“Nothing can separate us from His love,” Baddeley says. “You could shoot 85-85, and you can go to the prayer closet, and He’s going to be there. He’s still going to want to talk to you. He’s still going to want to hold you. In this day and age, performance is something that people struggle with, and I struggle with it as well. I wouldn’t say I’m immune to it at all. There are times that you put a value on your performance.”
In those times when Baddeley is tempted to let the insecurities of human nature creep back into his heart, he reminds himself of his personal definition of integrity: “To live according to God’s Word.”
Baddeley’s first real-life examples of biblical integrity were his parents. More recently, he has relied on the models found in his wife, Richelle, and in close friend John Bevere—a noted author, speaker and minister. Others that Baddeley has learned from include fellow PGA star Tom Lehman, longtime PGA chaplain Larry Moody, and Tommy Barnett, senior pastor at First Assembly of God in Phoenix.
And one of the biggest lessons he’s extrapolated from that impressive cast of characters is the importance of maintaining a high level of integrity in order to open the door to people’s hearts.
“Live what you preach,” Baddeley says. “As a Christian, you’re always held under a microscope. You really have to be careful. You’ve got to live upright and holy. That’s the biggest witnessing tool. It’s just what James [2:26] is saying: ‘Faith without works is dead.’ You’ve got to live what your faith is.”
Baddeley says that his biggest tool in reaching others is simply telling them the testimony of his life. “They can’t argue with it because it’s my testimony,” he adds.
But even more important to Baddeley is that he constantly does his best to go where God is leading him, and that means listening to that ever-present Guide.
“I definitely want to listen to what’s going on inside, what the Holy Spirit is trying to say,” Baddeley says. “Then I just tell them about Jesus. I often start out talking about church. I’ll ask them where they go to church, and if they don’t go, it opens the door.”
Another way Baddeley uses his celebrity status to reach people with the gospel is through his website, badds.com. Originally, his manager, Paul Galli, suggested the idea of a website, and Baddeley ran with the concept. The Internet site has since seen significant results, including one man who was contemplating suicide but changed his mind and gave his life to Christ after visiting the online hub.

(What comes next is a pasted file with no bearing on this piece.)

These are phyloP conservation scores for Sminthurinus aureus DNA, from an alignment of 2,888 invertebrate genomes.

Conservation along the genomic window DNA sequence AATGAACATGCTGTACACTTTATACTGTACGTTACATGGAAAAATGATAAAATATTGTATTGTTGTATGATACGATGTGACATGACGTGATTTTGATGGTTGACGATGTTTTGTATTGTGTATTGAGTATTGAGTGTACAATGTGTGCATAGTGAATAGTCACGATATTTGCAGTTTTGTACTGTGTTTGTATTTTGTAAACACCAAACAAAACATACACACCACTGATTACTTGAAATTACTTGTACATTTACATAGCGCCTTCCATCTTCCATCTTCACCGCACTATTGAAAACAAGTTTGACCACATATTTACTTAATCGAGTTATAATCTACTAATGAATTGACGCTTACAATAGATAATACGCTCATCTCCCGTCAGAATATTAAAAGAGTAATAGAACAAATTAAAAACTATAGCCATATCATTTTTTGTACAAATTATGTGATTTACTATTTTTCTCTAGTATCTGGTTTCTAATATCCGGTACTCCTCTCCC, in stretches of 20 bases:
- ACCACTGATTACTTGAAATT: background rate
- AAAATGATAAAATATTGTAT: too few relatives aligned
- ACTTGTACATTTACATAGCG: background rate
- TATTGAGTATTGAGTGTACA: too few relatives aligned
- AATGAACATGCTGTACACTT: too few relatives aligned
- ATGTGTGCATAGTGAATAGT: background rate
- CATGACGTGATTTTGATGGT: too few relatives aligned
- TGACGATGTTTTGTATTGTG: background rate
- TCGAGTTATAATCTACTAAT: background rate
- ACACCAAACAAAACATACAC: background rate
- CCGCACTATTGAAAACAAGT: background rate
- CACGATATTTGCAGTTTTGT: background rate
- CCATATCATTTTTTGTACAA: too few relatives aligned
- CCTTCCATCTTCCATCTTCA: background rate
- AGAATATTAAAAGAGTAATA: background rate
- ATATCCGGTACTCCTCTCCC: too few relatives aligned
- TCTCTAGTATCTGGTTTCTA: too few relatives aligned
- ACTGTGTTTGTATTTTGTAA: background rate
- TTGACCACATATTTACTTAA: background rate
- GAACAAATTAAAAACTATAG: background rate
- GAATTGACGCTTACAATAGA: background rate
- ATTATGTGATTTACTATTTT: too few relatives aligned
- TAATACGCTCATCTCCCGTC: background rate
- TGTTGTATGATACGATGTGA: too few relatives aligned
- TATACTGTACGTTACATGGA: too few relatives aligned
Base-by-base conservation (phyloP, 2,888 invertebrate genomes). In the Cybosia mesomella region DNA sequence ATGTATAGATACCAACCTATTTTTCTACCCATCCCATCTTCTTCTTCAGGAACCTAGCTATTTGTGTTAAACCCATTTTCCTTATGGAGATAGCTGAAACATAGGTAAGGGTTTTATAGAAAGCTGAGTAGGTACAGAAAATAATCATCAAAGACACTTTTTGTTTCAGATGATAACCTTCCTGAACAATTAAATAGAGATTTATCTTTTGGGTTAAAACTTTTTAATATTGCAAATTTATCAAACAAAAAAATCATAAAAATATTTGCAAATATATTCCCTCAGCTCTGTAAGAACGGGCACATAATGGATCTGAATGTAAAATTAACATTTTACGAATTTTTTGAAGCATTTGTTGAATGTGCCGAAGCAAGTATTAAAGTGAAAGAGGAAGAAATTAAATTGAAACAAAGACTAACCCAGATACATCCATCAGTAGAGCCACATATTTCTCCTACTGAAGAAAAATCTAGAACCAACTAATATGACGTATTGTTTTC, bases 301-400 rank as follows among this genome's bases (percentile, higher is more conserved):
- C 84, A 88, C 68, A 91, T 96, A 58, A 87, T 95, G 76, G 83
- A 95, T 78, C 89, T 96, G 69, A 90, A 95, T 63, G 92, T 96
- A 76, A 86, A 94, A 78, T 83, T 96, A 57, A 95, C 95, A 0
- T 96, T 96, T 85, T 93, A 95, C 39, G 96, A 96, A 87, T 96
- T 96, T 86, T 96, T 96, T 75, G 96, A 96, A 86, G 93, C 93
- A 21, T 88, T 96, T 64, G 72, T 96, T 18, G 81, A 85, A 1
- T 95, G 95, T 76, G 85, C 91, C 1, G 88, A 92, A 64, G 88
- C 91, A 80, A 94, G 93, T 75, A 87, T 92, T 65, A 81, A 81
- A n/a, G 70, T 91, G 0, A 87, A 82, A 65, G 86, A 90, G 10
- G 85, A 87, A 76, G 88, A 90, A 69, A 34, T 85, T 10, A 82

“The Lord gave me ideas about what to put on there and doing daily Bible readings,” Baddeley says. “A lot of things I write on there are just from my own journaling. I’m not one to shy away from putting things on there that are strong. Too often, we preach about all of the good stuff, and we forget that the Lord is still a judge. I put on there what’s on my heart. It’s really a great tool, because anyone can click on, and it’s sort of like a 24-hour ministry.”
But Baddeley knows too well that effective outreach can be strengthened or weakened by the believer’s integrity or lack thereof. That’s why one of his favorite passages of Scripture is 1 Peter 1:15-16: “But, as the One who called you is holy, you also are to be in all your conduct; for it is written, Be holy, because I am holy.”
“I love this because it’s the Lord’s call on all our lives,” Baddeley says. “He is our example. He is our standard. He is who we need in our life to live a life of integrity and one that pleases God. I am supposed to strive to live my life like Jesus did.”
And while Jesus is the ultimate, most perfect example of integrity, Baddeley is also inspired by the stories of King David, who is known for being a mighty warrior, a talented writer, an intense lover of God, and a man who struggled with his own humanity.
“David had a passion for God—to be close and intimate with Him,” Baddeley says. “In Psalm 27:4, he wrote, ‘One thing I have desired of the Lord, that will I seek: that I may dwell in the house of the Lord all the days of my life, to behold the beauty of the Lord, and to inquire in His temple.’ David loved the Lord and was committed to Him, but when he messed up and sinned, he was not prideful but confessed it to the Lord and repented. David’s heart was to please the Lord and to be close to Him” (NKJV).